Shallow Lakes for Fall WalleyesBy Adam Walton - October 1, 2013
Many walleyes tend to school up tighter in the fall and hold on certain areas for longer periods of time. Locate spots that have a changing bottom composition. Focus on finding sand bottom changing to mud, or rocks changing to sand. These areas will consistently hold fish. Areas with stump cover, which are found in many shallow water flowages, will also hold plenty of fish. On shallow lakes, wind can easily push roaming baitfish away from normally productive spots. If steady wind conditions are present and fish aren't holding to windward or mid-lake cover, try the leeward side of the lake. Many times baitfish are located here, with hungry walleyes lingering nearby.
Another factor to consider when fall walleye fishing is their active feeding window. Many of the shallow waters we fish are heavily stained and therefore the low light conditions that walleyes use to ambush prey exist long into daylight hours. In fact, as the days become shorter, there are many times where the bite begins around 8:00am and will continue until 3:00pm because of the right combination of low light and water warming from the sun's rays. Cooler temps reduce walleye aggressiveness, therefore slowing down your presentation, coupled with fishing when waters are warmest during the day (but yet are not too bright) can be extremely effective. As the season moves on, weeds and algae die off even further and many stained lakes clear up slightly. When this occurs, walleyes will again bite into the night, and consistent daytime action can decrease.
Late season presentations that often entice shallow water walleyes into biting include slow bottom bouncing and dragging of jigs. It is also important to remember that fall walleyes are looking to bulk up for the coming winter months. Fish are looking for an easy, large meal and therefore bigger profile baits often trigger more action. Kalin's ¼ oz to ½ oz Roundhead Jigs or Northland Tackle "Rock It" jigs up to 1 oz work well for this application. Since most shallow water is stained, yellow, chartreuse, and white colored jigs typically work well. Tip the jigs with full live crawlers or 7" Uncle Josh Meat Canadian crawlers until the water dips below 60 degrees. After the water cools below 60 degrees, try switching to live Blacktail chubs, Uncle Josh "Meat" Minnows, or Northland Tackle "Impulse" minnows. Again, don't hesitate to use big profile baits. I've caught numerous small walleyes on 1 oz jigs tipped with 7" artificial minnows. Another trick is to enhance the tail of an Uncle Josh Pork Minnow by cutting an even deeper fork. This small variation has made the difference between fish and no fish. Another go-to lure for jigging is the Vibrations Tackle's "Echo Tail". These lures are a combination of a weighted blade with an interchangeable soft tail. Tipped with a Kalin's Grub or Uncle Josh "Meat" Minnow, slowly bottom bouncing these lures can be deadly. Offered in many sizes and colors, there are numerous "Echo Tail" combinations to try, however, bright 1 oz lures have produced best in stained water. Many times fish will change their feeding preferences midday and go from slamming live baits to hammering artificial ones. The key to switching between live and artificial baits is to be versatile. Let the fish tell you what they want and don't get stuck fishing the same bait with poor results.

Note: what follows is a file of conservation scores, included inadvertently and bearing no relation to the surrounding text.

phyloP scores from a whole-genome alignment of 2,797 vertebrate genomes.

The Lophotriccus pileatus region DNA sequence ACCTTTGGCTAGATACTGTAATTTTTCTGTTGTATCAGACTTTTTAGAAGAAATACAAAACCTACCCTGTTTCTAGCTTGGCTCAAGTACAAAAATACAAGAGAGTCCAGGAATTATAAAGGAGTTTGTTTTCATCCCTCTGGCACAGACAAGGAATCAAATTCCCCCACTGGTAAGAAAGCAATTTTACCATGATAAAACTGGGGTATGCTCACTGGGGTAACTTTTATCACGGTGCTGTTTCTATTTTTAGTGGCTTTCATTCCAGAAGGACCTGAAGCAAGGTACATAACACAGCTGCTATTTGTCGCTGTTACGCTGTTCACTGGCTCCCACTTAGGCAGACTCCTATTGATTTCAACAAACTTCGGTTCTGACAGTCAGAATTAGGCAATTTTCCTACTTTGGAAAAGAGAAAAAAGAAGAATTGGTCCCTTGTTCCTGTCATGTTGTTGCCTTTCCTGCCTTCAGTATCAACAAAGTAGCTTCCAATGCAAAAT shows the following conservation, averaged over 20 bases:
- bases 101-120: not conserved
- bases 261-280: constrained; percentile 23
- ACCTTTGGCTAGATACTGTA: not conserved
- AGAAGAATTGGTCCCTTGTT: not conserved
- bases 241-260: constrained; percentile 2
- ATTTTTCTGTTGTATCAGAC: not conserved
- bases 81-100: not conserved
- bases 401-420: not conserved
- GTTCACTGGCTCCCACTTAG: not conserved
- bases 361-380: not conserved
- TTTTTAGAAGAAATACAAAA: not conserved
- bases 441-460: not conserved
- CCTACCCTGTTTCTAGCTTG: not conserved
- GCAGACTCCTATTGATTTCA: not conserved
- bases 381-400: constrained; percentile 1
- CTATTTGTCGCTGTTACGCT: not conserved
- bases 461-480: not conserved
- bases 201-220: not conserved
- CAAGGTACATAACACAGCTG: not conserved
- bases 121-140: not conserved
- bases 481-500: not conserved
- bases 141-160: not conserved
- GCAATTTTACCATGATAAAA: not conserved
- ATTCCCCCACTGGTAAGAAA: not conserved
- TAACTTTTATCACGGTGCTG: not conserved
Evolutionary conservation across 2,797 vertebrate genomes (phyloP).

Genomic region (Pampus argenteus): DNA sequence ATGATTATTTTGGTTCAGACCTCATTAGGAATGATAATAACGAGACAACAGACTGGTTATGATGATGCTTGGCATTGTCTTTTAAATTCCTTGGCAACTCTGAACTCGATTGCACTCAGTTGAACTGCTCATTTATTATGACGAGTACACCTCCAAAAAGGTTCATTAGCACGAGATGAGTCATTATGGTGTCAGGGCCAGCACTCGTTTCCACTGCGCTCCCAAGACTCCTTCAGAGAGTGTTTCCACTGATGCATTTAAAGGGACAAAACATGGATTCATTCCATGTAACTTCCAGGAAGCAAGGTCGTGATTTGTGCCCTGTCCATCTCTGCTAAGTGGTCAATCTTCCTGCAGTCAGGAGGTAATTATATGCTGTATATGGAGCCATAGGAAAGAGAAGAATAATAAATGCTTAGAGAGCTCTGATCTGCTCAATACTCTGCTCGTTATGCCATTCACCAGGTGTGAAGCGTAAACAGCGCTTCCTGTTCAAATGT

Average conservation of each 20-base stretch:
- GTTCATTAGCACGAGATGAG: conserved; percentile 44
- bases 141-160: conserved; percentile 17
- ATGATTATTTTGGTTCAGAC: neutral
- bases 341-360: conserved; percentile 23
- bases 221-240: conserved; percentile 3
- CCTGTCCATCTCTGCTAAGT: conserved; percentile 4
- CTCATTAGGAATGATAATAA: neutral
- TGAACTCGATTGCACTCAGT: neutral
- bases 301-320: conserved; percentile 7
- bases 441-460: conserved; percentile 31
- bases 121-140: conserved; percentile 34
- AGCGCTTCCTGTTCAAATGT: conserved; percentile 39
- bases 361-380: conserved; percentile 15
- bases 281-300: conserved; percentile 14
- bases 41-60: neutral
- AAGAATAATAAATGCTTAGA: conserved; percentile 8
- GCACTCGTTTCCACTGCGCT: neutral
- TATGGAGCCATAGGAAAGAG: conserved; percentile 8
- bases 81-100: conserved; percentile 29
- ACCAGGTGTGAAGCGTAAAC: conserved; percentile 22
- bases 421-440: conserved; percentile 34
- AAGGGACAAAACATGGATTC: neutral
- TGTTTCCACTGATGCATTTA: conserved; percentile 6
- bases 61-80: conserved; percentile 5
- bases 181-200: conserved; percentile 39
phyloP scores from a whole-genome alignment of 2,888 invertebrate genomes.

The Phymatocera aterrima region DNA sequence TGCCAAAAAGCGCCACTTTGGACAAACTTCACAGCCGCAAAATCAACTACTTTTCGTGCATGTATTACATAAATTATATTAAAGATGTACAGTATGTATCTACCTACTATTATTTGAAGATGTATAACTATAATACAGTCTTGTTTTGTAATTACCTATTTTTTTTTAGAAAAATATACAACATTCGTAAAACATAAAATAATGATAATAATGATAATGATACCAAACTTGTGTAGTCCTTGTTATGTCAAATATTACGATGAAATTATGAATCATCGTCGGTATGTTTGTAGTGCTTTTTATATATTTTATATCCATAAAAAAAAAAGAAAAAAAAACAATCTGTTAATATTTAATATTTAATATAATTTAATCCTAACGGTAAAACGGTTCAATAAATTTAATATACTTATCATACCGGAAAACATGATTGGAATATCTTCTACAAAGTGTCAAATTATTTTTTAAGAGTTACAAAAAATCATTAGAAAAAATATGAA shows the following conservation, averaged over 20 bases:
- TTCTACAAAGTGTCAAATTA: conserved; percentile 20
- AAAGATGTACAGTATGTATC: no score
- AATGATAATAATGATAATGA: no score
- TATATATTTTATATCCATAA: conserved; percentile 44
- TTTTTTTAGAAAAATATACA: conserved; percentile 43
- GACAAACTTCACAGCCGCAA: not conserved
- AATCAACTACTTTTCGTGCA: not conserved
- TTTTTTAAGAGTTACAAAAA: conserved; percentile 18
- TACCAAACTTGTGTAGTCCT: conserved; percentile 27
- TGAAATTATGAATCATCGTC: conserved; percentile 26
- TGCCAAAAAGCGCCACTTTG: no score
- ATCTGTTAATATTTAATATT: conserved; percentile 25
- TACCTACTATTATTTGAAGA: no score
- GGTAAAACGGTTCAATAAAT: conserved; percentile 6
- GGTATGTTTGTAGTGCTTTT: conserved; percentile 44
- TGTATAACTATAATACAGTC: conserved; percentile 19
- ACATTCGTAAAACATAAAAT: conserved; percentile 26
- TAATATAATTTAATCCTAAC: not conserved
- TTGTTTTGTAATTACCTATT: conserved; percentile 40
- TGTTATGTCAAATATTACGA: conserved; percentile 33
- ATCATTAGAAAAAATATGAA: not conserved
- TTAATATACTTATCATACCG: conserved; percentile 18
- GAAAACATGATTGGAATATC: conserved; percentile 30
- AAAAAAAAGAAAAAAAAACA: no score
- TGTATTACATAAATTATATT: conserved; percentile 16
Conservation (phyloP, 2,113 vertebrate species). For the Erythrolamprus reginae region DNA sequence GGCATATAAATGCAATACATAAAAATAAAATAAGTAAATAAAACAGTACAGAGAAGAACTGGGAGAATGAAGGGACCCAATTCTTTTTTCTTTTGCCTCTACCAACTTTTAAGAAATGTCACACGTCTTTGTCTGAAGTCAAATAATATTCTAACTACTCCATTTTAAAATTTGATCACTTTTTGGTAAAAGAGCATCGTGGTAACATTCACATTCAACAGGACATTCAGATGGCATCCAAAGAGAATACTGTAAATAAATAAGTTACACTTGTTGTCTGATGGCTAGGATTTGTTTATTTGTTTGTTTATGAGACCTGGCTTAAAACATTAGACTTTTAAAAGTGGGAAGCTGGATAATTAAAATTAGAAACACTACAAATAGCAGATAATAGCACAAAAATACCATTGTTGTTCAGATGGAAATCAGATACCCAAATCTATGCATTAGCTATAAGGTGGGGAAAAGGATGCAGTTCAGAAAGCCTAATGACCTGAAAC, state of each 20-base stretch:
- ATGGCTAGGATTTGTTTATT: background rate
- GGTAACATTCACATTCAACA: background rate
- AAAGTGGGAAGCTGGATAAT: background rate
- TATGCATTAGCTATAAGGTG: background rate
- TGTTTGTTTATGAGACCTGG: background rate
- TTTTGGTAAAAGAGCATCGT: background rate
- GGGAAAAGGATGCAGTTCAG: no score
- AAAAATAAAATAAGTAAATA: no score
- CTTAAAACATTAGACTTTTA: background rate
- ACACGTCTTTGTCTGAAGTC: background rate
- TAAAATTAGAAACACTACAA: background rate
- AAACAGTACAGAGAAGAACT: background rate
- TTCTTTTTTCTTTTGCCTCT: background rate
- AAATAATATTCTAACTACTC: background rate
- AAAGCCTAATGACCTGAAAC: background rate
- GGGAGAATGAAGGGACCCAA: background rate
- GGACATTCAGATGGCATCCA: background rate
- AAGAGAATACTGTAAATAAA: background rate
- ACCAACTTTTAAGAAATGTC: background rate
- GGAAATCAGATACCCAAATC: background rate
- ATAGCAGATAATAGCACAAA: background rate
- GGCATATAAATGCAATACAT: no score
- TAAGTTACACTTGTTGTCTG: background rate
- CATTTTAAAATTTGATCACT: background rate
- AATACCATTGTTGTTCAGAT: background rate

Although jigging produces great numbers during the fall, trolling shallow water still has its place. Especially in large lakes, fish can be difficult to locate and trolling will help pin point their locations. Once fish are located, switch to jigging tactics previously discussed. When trolling, try pulling bigger, brighter lures at speeds between 1.0 to 1.8 mph. Flicker Shads (#7), Rapala Deep Tail Dancers, and large Salmo Hornets ticking along the bottom have all worked well, but experimenting never hurts. There's obviously a greater chance of spooking fish in shallow water, so implementing trolling planner boards will help tremendously in this scenario. The solidly made "Off Shore Tackle" planner boards work great and they seem to handle wind conditions better than other brands. Hit "mark" immediately on your GPS when a fish strikes - any delay in "marking" fish on the GPS can make it a struggle finding the exact spot where fish were located when returning to jig the area. Being off just a few feet can make a huge difference.
Easily my favorite time of year, nothing beats a cool autumn day on the water…especially when fish are biting. As other anglers travel to search the depths this fall, you will find me on the less pressured shallow lakes, hopefully with a bow in my rod! Remember to go bigger, go slower, and go longer for walleyes this fall. Tight lines and good luck.
Adam is currently a pro staff member with Crestliner Boats, Mercury Marine Motors, Northland Tackle, and Hard & Soft Fishing. He also a member of the Pure Fishing Select Angler Program and St Croix Guide Program.